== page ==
Mario Chalmers had just completed yet another strong performance this postseason.
As he was about to hop on the cart that taxis players from the locker room to interview podium following Wednesday’s victory, he couldn’t help but crack a joke to the driver.
“You need to put some spinners (rims) on this,” Chalmers said. “Hook it up.”
This is Chalmers, the brash, overconfident jokester who has evolved from liability to legitimate third-scoring threat for the Miami Heat. With Chris Bosh sidelined the past seven games, it has been Chalmers filling the scoring void with three-point shooting and drives to the basket.
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Suddenly, his play is starting to overshadow his sometimes testy relationship with LeBron James and Dwyane Wade. Chalmers is averaging 11.9 points, 4.5 rebounds and 3.7 assists in the playoffs entering tonight’s Game 3 against the Boston Celtics in the Eastern Conference finals.
His much-publicized, on-court screaming matches with James and Wade are now secondary.
“It’s not anything new to those guys,” swingman James Jones said. “I think it makes for good TV. I think people make a bigger deal than it actually is. It’s really just those guys talking loudly. That’s their language and we understand that.”
Chalmers has been linked with Wade and James since becoming teammates. He referred to Wade as his mentor when he arrived in the league in 2008. He and James instantly formed a bond last year because they share similar candid personalties.
Last season Wade and James often spent practices roasting Chalmers about his unexpected appearance on the NBA All-Star ballot, drawing laughs among teammates. James still mocks Chalmers during interviews, questioning why the media would want to talk to him.
Moments later, James is waiting for Chalmers so they can grab post-practice lunch. It is that comfort that allows them to go from heated exchanges on the court to high-fives in one 24-second possession.
“It’s never personal,” Chalmers said. “We all want each other to be successful. If a person is slacking, you’ve got to let them know.”
It wasn’t always easy for Chalmers.
Teammates still consider him “stubborn” and perhaps too confident. He’s never seen a shot he didn’t like, and refuses to back down when called out by the superstars. The constant challenging has been somewhat humbling while also helping Chalmers develop into a solid point guard.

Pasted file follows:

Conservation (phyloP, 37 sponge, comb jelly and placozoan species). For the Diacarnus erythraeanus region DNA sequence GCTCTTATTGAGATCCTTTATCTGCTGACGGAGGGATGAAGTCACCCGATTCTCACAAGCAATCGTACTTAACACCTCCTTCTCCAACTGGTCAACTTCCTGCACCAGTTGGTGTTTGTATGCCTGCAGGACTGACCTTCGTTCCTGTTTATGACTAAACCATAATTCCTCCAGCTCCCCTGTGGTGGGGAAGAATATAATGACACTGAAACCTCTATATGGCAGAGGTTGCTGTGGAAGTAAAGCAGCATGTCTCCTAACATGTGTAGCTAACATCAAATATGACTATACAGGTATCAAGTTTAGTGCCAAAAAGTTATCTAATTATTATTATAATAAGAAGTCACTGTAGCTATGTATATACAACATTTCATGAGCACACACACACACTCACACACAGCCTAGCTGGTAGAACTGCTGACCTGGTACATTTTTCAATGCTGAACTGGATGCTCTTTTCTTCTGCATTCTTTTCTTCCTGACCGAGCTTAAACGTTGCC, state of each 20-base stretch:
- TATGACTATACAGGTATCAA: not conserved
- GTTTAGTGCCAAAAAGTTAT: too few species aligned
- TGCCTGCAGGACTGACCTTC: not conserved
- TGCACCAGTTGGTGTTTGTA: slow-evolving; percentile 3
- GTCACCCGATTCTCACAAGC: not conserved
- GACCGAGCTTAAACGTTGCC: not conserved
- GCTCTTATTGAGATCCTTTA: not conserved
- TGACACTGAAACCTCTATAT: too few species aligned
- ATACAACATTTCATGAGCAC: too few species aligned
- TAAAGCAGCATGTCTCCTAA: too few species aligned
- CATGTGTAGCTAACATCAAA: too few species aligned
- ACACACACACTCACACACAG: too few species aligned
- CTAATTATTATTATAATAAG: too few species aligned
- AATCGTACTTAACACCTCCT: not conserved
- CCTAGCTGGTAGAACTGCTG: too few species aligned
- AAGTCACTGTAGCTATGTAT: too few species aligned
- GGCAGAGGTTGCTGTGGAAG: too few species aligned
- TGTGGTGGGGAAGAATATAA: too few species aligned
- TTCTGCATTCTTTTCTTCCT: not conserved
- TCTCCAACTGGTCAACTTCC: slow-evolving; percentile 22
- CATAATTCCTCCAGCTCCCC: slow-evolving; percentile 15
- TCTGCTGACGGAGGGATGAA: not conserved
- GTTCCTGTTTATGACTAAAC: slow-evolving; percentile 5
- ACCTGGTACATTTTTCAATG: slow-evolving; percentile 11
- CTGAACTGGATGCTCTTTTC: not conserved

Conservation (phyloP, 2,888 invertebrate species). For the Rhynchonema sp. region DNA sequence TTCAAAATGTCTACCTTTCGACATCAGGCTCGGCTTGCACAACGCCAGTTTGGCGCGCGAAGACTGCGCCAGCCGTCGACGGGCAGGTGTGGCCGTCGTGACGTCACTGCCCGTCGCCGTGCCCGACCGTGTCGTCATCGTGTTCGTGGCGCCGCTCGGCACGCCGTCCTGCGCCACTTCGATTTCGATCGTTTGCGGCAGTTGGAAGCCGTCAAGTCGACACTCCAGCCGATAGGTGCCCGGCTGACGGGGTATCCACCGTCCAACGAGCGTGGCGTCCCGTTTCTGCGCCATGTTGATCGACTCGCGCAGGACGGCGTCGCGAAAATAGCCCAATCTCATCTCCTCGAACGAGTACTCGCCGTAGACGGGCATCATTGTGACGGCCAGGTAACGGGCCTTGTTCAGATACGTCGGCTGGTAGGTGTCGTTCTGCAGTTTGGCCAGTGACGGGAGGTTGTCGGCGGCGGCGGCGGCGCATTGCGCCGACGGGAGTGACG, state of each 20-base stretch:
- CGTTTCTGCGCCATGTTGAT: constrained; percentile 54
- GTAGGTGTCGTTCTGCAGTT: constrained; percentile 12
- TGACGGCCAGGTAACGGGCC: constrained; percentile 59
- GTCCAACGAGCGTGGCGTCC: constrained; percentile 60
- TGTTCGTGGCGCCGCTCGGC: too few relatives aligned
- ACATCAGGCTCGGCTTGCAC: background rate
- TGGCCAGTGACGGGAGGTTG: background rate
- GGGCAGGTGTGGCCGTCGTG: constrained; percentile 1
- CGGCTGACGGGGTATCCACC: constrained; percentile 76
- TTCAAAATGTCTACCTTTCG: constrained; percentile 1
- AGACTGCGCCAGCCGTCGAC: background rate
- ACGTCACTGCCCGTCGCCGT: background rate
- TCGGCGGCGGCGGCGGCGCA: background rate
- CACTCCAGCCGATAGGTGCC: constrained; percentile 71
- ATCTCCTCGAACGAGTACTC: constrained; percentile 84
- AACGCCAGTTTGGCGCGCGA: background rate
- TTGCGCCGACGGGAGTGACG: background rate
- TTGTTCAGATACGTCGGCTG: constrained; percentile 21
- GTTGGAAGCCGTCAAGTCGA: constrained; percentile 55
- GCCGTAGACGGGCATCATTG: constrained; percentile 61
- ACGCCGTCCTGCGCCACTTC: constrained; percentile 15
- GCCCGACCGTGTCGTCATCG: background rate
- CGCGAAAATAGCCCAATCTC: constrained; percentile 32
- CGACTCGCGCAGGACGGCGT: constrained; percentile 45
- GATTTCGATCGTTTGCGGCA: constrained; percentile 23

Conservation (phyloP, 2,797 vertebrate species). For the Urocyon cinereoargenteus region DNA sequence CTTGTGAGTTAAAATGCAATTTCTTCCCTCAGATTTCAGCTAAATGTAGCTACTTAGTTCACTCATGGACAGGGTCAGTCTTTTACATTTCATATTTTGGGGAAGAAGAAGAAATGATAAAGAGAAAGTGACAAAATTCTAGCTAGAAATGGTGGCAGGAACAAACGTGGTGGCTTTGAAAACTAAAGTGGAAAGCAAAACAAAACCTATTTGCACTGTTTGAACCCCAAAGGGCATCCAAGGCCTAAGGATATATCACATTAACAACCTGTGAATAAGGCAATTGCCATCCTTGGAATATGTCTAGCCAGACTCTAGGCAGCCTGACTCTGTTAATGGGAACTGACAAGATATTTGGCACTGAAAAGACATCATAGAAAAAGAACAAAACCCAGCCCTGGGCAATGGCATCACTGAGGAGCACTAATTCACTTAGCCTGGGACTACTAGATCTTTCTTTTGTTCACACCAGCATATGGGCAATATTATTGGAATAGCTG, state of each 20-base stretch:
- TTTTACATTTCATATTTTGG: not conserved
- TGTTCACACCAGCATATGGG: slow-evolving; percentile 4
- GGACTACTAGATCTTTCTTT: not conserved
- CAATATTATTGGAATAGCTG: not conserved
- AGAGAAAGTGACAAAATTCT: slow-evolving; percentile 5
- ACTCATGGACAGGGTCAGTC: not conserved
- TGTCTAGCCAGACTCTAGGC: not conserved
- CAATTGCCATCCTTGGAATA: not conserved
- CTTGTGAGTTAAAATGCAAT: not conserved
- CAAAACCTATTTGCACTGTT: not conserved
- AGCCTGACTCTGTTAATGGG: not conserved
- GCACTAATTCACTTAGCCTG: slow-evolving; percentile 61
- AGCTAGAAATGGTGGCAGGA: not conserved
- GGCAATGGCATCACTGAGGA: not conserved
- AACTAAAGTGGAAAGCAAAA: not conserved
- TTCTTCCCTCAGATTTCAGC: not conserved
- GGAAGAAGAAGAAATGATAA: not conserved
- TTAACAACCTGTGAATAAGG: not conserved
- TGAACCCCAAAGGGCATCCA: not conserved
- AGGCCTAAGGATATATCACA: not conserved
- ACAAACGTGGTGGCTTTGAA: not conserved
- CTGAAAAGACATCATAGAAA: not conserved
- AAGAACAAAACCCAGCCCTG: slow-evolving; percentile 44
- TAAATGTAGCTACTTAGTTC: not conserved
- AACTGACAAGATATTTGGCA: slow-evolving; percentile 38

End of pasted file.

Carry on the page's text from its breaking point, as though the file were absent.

“Everyone sees his talent and we’re trying to get the best out of him,” forward Shane Battier said. “He gets in trouble when his emotions boil over. Give me that over a guy who you have to get the paddle boards and start his heart. He’s got a ton of heart.”
It wasn’t until he learned to better control his emotions that Chalmers began improving. The guy who made perhaps the most famous shot in Kansas basketball history had to accept he was playing alongside two of the world’s best players.
He received the best advice from his counterpart in this series. Chalmers had several conversations with Celtics guard Rajon Rondo during his first season with James and Wade.
Rondo went through a similar transition his second year in the league, going from college standout to teaming with future Hall of Famers Kevin Garnett, Ray Allen and Paul Pierce.
Rondo’s message simple.
“Just never back down,” Chalmers said. “You’re here for a reason. You got the ball in your hands. If they don’t respect you, nobody is going to respect you.”
After scoring 22 points in Game 2, he’s no doubt earned that respect. Chalmers is averaging 15.5 points in this series when the Heat need scoring the most. It is his most productive postseason stint since last year’s NBA Finals.
He even got a pat on the back from James in the locker room after Wednesday’s victory.
“He kept us afloat by his play,” James said.
“When D-Wade didn’t have it going, Rio made big shots, especially in the second quarter, in the third quarter as well. He stepped up, made some big shots and gave us a lift. He gave us a third punch that we needed in this game. So he played a great game.”